The Justice Department signaled on Thursday that it intends to petition the Supreme Court to resurrect a Biden administration proposal that would cancel millions of Americans’ school loans. This comes after two separate federal court rulings stopped the proposal.
On Monday, the 8th Circuit Court of Appeals became the latest court to invalidate the debt relief scheme of the Biden administration. The Biden administration signaled in a brief on Thursday that it intends to challenge this verdict to the Supreme Court.
The Justice Department’s court petition states, “The government will file an application with the Supreme Court to vacate a separate injunction against the Secretary’s action issued by the Eighth Circuit earlier this week.”
The disclosure was made in a filing for a second case appealing a November 10 order by a federal judge in Texas who also banned the student debt relief scheme on the grounds that it was “illegal.” The Biden administration has petitioned the 5th Circuit Court of Appeals to halt the Texas judge’s ruling.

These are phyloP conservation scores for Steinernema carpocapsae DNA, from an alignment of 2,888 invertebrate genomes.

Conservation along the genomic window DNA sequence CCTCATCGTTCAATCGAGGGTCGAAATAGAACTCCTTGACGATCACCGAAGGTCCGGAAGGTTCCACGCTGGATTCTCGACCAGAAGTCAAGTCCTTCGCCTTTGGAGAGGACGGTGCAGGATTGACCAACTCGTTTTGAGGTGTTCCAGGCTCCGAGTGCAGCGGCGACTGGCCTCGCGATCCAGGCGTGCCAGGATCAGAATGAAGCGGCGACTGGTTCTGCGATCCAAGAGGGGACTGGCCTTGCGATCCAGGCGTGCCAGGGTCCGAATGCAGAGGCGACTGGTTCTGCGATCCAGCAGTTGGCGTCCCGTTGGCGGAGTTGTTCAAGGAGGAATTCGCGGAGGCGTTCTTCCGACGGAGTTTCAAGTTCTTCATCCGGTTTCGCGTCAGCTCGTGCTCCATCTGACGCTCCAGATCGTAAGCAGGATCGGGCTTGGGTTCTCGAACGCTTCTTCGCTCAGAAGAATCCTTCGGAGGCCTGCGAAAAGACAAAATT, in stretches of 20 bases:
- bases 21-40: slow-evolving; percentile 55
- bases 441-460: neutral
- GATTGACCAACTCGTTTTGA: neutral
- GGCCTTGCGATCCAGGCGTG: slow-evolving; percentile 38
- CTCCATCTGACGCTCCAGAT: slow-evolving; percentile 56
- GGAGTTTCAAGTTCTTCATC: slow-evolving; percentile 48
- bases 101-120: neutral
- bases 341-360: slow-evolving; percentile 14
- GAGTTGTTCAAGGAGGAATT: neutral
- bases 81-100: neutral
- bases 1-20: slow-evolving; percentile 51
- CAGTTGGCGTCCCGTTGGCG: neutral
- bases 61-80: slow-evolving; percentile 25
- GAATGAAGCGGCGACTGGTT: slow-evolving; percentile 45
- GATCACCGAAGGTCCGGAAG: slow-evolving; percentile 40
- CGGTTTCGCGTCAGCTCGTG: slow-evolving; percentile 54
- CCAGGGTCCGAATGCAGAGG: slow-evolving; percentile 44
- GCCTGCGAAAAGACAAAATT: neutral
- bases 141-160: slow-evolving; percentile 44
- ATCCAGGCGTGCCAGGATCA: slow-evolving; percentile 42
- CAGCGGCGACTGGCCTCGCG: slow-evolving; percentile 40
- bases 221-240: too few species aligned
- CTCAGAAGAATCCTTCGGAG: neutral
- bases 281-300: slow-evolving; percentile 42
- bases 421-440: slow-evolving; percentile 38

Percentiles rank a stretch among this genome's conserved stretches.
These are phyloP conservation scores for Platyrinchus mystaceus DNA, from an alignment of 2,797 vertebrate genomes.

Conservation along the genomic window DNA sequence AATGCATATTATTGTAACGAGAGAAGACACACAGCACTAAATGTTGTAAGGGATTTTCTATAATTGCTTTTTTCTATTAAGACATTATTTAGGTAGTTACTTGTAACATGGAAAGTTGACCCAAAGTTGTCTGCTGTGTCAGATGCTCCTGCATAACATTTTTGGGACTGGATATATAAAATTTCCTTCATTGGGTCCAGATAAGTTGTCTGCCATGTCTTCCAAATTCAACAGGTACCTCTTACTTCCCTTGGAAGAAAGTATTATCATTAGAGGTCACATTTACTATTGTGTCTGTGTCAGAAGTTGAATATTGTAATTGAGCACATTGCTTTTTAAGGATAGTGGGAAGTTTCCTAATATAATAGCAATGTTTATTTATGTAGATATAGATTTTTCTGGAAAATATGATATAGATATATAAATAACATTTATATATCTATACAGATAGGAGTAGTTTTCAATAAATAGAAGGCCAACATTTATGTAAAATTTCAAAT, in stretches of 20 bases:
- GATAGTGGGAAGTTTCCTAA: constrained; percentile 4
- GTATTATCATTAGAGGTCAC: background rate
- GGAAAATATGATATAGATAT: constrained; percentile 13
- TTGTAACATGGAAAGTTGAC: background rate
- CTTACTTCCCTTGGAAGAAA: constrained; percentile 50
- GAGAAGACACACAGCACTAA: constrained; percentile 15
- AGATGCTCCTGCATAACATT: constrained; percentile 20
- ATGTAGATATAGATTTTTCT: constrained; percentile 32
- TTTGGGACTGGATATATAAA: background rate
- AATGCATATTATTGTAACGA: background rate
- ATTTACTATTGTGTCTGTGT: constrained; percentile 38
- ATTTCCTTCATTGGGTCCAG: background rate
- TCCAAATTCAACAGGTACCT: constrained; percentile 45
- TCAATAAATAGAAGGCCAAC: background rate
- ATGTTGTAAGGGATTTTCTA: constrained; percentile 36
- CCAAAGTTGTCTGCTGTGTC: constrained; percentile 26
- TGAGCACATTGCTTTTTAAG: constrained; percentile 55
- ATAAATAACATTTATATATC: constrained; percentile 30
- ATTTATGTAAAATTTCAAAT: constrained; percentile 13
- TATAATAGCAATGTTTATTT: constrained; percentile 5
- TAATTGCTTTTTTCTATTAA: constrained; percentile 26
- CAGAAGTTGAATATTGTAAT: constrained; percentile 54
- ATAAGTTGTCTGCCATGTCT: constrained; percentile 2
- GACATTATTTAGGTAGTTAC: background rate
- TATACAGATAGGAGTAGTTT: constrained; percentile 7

In reaction to the Texas judge’s judgment, the Biden administration halted accepting applications for the relief program on November 11. The Education Department stated that it will retain the applications of the approximately 26 million individuals who have previously requested forgiveness.
The 8th Circuit Court of Appeals rendered its decision in response to a complaint filed by six Republican-led states alleging that the Biden administration exceeded its executive authority.
The Texas judge’s decision was in response to a complaint filed by the Job Creators Network Foundation, which alleged that the Biden administration violated federal regulations by failing to solicit public feedback on the program.
President Biden said in August that his administration will forgive student loan debt of up to $20,000 for millions of Americans. Under the new scheme, about 20 million people will be able to have their debt completely forgiven.
Borrowers who received Pell Grants, aid for qualifying low- and middle-income families, can receive up to $20,000 in debt relief, while other borrowers can receive up to $10,000 in debt relief.
Individuals who earned less than $125,000 in 2020 or 2021 and married couples whose combined income was less than $250,000 are eligible for loan forgiveness under this program.
Caroline Linton and Aimee Picchi contributed to the reporting for this article.